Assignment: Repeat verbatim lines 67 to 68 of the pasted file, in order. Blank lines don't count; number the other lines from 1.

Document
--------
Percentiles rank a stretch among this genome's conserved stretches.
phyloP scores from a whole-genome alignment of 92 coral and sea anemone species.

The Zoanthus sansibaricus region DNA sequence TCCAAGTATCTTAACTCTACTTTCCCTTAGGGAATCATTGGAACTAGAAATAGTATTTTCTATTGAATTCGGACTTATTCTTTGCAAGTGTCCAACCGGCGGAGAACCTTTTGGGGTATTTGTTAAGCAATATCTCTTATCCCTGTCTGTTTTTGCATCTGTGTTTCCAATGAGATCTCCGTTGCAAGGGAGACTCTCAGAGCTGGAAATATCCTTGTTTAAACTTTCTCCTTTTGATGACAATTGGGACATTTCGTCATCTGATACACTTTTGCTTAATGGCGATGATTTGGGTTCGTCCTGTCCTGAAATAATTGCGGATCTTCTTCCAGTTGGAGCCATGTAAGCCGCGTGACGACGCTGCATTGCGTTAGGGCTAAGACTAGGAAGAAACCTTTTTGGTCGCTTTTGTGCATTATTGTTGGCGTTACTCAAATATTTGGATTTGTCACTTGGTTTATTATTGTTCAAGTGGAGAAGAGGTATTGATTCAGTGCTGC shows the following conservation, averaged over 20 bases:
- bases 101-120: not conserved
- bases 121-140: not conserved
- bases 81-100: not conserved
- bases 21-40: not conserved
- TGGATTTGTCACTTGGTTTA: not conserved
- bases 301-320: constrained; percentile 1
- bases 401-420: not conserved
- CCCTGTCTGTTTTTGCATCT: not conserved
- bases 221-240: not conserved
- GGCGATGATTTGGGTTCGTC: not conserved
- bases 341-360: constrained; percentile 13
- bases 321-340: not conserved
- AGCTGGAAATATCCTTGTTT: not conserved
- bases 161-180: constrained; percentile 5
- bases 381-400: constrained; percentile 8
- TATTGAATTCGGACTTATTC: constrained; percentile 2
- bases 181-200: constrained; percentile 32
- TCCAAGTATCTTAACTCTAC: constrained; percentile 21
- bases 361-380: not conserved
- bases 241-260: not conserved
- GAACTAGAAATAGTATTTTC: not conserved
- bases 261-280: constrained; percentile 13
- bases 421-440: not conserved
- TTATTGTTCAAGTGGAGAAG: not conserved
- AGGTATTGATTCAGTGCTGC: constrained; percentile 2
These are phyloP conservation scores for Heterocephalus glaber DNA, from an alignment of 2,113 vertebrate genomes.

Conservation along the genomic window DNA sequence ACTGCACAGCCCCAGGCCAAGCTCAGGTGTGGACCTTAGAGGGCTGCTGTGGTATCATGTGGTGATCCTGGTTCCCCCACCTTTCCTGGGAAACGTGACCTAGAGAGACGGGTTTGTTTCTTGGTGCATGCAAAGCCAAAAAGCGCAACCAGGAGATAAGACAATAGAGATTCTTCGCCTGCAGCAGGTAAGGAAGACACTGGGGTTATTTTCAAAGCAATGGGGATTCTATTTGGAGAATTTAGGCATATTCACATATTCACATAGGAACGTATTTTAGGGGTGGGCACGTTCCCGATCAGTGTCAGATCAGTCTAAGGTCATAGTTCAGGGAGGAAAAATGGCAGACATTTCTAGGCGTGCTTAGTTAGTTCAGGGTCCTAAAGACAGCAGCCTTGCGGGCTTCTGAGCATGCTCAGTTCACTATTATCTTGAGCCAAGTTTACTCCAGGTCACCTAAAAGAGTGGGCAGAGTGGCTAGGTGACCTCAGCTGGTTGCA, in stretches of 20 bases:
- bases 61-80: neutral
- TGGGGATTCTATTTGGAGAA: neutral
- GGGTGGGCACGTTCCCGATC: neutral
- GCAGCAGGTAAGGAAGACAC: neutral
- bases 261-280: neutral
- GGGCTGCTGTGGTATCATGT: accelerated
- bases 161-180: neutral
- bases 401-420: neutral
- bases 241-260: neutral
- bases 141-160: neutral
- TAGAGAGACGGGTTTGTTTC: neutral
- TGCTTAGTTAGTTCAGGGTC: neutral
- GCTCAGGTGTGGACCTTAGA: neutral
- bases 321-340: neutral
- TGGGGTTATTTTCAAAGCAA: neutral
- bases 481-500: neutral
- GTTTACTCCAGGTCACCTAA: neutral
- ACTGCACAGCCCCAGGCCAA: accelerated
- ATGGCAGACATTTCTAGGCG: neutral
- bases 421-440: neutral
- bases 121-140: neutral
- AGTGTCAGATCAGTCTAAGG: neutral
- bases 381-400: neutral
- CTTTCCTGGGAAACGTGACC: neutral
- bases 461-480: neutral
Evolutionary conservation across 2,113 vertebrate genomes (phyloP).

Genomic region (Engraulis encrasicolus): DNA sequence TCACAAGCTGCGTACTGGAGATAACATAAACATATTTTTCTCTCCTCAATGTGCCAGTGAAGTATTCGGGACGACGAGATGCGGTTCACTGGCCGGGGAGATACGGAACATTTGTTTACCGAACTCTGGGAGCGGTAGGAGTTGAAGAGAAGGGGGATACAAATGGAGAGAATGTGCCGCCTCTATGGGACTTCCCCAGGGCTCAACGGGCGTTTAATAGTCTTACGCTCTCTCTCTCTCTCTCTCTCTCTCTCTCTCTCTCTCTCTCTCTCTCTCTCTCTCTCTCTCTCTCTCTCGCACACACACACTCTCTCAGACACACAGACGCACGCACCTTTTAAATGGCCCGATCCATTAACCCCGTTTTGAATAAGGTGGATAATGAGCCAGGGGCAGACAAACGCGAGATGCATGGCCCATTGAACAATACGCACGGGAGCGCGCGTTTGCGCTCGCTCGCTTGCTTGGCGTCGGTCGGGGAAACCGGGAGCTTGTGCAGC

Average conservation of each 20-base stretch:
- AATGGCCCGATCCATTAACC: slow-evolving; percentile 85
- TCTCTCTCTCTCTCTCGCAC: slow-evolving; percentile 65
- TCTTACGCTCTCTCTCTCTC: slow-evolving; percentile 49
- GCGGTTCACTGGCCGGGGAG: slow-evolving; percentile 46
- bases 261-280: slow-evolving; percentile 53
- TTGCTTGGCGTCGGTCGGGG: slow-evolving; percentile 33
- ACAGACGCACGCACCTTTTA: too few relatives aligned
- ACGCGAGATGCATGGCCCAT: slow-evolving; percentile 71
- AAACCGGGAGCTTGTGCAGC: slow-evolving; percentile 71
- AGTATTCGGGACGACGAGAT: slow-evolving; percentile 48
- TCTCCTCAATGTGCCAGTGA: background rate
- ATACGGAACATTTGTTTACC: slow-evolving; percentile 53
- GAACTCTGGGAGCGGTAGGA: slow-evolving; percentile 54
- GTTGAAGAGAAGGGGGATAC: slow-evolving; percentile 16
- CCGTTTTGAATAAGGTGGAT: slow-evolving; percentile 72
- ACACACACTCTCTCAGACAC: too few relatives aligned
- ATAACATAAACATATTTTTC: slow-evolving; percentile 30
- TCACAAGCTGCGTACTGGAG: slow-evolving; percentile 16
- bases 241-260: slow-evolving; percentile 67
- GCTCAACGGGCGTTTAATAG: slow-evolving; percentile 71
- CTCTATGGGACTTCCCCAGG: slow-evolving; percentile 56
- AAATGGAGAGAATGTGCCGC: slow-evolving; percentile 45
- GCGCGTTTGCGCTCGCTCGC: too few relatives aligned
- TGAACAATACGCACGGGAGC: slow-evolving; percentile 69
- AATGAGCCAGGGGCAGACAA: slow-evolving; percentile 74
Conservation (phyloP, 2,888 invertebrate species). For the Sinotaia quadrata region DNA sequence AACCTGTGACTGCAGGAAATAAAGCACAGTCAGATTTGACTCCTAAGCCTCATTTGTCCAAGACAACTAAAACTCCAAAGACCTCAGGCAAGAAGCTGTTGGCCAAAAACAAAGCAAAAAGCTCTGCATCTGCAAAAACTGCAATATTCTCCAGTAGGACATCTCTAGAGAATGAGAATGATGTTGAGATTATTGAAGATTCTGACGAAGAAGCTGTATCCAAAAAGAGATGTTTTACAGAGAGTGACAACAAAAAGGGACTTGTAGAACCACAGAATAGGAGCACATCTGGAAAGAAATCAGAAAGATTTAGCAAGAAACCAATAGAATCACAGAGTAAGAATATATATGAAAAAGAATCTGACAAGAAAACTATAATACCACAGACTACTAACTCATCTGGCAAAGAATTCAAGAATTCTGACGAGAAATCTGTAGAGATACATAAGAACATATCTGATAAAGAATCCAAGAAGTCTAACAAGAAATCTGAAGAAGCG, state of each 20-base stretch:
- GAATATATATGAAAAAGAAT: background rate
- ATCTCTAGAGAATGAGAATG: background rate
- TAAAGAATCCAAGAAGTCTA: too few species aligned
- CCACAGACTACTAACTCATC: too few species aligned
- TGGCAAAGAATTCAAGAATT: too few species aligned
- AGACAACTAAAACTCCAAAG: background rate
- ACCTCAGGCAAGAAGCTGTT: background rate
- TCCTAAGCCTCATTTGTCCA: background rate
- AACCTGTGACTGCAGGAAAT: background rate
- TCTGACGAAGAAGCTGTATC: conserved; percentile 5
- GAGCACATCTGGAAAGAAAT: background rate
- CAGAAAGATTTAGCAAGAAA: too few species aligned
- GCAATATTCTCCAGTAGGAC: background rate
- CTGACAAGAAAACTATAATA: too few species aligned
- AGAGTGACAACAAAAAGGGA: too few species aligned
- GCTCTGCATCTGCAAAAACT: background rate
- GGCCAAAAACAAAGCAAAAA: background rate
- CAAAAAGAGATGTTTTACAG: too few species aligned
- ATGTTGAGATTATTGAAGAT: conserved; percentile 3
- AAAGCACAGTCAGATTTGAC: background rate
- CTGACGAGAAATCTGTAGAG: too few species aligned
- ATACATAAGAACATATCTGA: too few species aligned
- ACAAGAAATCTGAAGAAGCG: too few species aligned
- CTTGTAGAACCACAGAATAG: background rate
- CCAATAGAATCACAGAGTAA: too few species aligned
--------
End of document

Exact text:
- AAACCGGGAGCTTGTGCAGC: slow-evolving; percentile 71
- AGTATTCGGGACGACGAGAT: slow-evolving; percentile 48